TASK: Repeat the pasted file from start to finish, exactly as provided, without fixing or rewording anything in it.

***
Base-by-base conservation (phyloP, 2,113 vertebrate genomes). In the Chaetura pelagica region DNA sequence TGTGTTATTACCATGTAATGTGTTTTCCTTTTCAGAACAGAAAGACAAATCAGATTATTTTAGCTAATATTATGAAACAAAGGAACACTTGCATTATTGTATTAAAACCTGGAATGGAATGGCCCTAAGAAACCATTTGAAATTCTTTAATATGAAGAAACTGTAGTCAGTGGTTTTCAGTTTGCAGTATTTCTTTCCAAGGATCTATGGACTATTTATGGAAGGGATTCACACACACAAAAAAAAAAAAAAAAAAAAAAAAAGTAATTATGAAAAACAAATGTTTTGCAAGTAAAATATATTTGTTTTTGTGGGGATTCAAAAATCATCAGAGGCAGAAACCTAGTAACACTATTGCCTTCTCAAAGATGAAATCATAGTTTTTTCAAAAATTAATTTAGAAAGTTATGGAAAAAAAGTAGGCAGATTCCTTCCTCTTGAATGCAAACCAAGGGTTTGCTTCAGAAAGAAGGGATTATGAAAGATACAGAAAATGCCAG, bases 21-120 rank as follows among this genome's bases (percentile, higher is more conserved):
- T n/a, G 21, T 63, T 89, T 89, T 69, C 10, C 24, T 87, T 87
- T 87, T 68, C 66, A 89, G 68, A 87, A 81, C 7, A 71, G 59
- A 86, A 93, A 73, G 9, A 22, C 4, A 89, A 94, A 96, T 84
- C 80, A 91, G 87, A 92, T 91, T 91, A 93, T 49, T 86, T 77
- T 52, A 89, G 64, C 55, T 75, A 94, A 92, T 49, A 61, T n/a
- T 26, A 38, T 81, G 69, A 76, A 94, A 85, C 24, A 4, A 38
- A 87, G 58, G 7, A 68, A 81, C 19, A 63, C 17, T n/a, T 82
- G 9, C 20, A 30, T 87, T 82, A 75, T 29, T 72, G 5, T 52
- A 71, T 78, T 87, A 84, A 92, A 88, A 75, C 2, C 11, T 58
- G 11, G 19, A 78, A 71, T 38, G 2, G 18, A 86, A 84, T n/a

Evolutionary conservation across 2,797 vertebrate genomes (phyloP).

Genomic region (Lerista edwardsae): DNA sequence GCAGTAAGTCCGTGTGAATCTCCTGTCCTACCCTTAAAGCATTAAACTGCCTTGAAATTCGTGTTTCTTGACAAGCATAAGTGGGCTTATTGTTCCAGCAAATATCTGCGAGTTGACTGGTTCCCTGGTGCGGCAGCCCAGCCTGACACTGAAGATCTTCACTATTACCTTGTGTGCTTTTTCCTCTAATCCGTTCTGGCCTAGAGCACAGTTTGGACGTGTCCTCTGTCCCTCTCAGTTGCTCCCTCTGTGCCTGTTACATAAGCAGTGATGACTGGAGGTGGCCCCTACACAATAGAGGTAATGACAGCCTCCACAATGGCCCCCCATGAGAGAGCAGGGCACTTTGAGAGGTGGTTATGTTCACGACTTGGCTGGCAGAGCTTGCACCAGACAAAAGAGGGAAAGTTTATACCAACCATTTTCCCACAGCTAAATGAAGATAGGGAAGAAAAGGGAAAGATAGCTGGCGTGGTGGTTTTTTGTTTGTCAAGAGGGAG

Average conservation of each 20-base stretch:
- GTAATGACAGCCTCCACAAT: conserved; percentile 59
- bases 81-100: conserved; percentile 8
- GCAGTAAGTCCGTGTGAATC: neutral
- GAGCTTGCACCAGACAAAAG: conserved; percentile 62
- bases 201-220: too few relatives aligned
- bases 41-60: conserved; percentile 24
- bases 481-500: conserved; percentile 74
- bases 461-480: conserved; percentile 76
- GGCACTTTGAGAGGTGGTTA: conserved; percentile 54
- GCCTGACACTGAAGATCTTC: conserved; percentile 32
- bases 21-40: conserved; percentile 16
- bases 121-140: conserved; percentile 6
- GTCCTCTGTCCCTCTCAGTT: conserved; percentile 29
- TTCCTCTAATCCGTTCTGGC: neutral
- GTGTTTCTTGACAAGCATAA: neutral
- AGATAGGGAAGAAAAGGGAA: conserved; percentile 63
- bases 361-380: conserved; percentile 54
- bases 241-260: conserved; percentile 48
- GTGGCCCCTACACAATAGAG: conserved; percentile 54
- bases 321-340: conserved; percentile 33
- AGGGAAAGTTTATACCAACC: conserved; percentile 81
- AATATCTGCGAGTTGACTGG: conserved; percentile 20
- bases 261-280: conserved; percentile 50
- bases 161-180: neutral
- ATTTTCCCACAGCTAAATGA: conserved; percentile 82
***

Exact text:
Base-by-base conservation (phyloP, 2,113 vertebrate genomes). In the Chaetura pelagica region DNA sequence TGTGTTATTACCATGTAATGTGTTTTCCTTTTCAGAACAGAAAGACAAATCAGATTATTTTAGCTAATATTATGAAACAAAGGAACACTTGCATTATTGTATTAAAACCTGGAATGGAATGGCCCTAAGAAACCATTTGAAATTCTTTAATATGAAGAAACTGTAGTCAGTGGTTTTCAGTTTGCAGTATTTCTTTCCAAGGATCTATGGACTATTTATGGAAGGGATTCACACACACAAAAAAAAAAAAAAAAAAAAAAAAAGTAATTATGAAAAACAAATGTTTTGCAAGTAAAATATATTTGTTTTTGTGGGGATTCAAAAATCATCAGAGGCAGAAACCTAGTAACACTATTGCCTTCTCAAAGATGAAATCATAGTTTTTTCAAAAATTAATTTAGAAAGTTATGGAAAAAAAGTAGGCAGATTCCTTCCTCTTGAATGCAAACCAAGGGTTTGCTTCAGAAAGAAGGGATTATGAAAGATACAGAAAATGCCAG, bases 21-120 rank as follows among this genome's bases (percentile, higher is more conserved):
- T n/a, G 21, T 63, T 89, T 89, T 69, C 10, C 24, T 87, T 87
- T 87, T 68, C 66, A 89, G 68, A 87, A 81, C 7, A 71, G 59
- A 86, A 93, A 73, G 9, A 22, C 4, A 89, A 94, A 96, T 84
- C 80, A 91, G 87, A 92, T 91, T 91, A 93, T 49, T 86, T 77
- T 52, A 89, G 64, C 55, T 75, A 94, A 92, T 49, A 61, T n/a
- T 26, A 38, T 81, G 69, A 76, A 94, A 85, C 24, A 4, A 38
- A 87, G 58, G 7, A 68, A 81, C 19, A 63, C 17, T n/a, T 82
- G 9, C 20, A 30, T 87, T 82, A 75, T 29, T 72, G 5, T 52
- A 71, T 78, T 87, A 84, A 92, A 88, A 75, C 2, C 11, T 58
- G 11, G 19, A 78, A 71, T 38, G 2, G 18, A 86, A 84, T n/a

Evolutionary conservation across 2,797 vertebrate genomes (phyloP).

Genomic region (Lerista edwardsae): DNA sequence GCAGTAAGTCCGTGTGAATCTCCTGTCCTACCCTTAAAGCATTAAACTGCCTTGAAATTCGTGTTTCTTGACAAGCATAAGTGGGCTTATTGTTCCAGCAAATATCTGCGAGTTGACTGGTTCCCTGGTGCGGCAGCCCAGCCTGACACTGAAGATCTTCACTATTACCTTGTGTGCTTTTTCCTCTAATCCGTTCTGGCCTAGAGCACAGTTTGGACGTGTCCTCTGTCCCTCTCAGTTGCTCCCTCTGTGCCTGTTACATAAGCAGTGATGACTGGAGGTGGCCCCTACACAATAGAGGTAATGACAGCCTCCACAATGGCCCCCCATGAGAGAGCAGGGCACTTTGAGAGGTGGTTATGTTCACGACTTGGCTGGCAGAGCTTGCACCAGACAAAAGAGGGAAAGTTTATACCAACCATTTTCCCACAGCTAAATGAAGATAGGGAAGAAAAGGGAAAGATAGCTGGCGTGGTGGTTTTTTGTTTGTCAAGAGGGAG

Average conservation of each 20-base stretch:
- GTAATGACAGCCTCCACAAT: conserved; percentile 59
- bases 81-100: conserved; percentile 8
- GCAGTAAGTCCGTGTGAATC: neutral
- GAGCTTGCACCAGACAAAAG: conserved; percentile 62
- bases 201-220: too few relatives aligned
- bases 41-60: conserved; percentile 24
- bases 481-500: conserved; percentile 74
- bases 461-480: conserved; percentile 76
- GGCACTTTGAGAGGTGGTTA: conserved; percentile 54
- GCCTGACACTGAAGATCTTC: conserved; percentile 32
- bases 21-40: conserved; percentile 16
- bases 121-140: conserved; percentile 6
- GTCCTCTGTCCCTCTCAGTT: conserved; percentile 29
- TTCCTCTAATCCGTTCTGGC: neutral
- GTGTTTCTTGACAAGCATAA: neutral
- AGATAGGGAAGAAAAGGGAA: conserved; percentile 63
- bases 361-380: conserved; percentile 54
- bases 241-260: conserved; percentile 48
- GTGGCCCCTACACAATAGAG: conserved; percentile 54
- bases 321-340: conserved; percentile 33
- AGGGAAAGTTTATACCAACC: conserved; percentile 81
- AATATCTGCGAGTTGACTGG: conserved; percentile 20
- bases 261-280: conserved; percentile 50
- bases 161-180: neutral
- ATTTTCCCACAGCTAAATGA: conserved; percentile 82